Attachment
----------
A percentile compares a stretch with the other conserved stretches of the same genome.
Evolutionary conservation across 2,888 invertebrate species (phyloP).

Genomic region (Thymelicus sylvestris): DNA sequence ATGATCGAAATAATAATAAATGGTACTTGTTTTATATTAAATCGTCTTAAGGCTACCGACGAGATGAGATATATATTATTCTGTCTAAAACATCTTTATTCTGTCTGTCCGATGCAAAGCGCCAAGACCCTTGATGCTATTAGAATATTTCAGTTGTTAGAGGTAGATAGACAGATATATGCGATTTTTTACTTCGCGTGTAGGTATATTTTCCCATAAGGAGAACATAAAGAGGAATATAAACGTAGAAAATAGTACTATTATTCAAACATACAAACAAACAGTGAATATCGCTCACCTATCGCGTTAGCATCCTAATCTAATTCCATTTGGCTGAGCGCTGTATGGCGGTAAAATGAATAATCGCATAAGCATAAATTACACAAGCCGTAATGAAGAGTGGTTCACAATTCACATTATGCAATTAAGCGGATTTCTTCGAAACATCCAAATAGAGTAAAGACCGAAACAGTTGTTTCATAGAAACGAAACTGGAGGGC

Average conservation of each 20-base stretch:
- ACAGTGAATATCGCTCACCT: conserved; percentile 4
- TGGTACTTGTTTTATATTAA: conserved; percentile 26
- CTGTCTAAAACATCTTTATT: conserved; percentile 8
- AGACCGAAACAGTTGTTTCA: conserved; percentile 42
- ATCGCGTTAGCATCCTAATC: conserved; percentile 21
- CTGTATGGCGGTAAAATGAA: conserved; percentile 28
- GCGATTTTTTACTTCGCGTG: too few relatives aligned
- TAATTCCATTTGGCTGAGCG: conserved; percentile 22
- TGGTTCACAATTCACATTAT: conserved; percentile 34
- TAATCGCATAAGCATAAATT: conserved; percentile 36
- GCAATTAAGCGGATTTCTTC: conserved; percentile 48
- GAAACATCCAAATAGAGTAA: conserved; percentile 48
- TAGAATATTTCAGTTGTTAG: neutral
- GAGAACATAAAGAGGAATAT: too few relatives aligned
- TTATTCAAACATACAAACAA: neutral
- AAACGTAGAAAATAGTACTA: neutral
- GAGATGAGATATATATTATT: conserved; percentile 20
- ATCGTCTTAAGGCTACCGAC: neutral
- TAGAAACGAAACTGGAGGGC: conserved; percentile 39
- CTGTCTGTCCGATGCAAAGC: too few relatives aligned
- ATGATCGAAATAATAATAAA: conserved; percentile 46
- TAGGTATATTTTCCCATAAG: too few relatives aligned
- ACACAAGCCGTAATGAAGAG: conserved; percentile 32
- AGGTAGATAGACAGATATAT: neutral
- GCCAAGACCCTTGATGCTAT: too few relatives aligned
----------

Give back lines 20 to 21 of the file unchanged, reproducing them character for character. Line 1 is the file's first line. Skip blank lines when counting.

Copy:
- AAACGTAGAAAATAGTACTA: neutral
- GAGATGAGATATATATTATT: conserved; percentile 20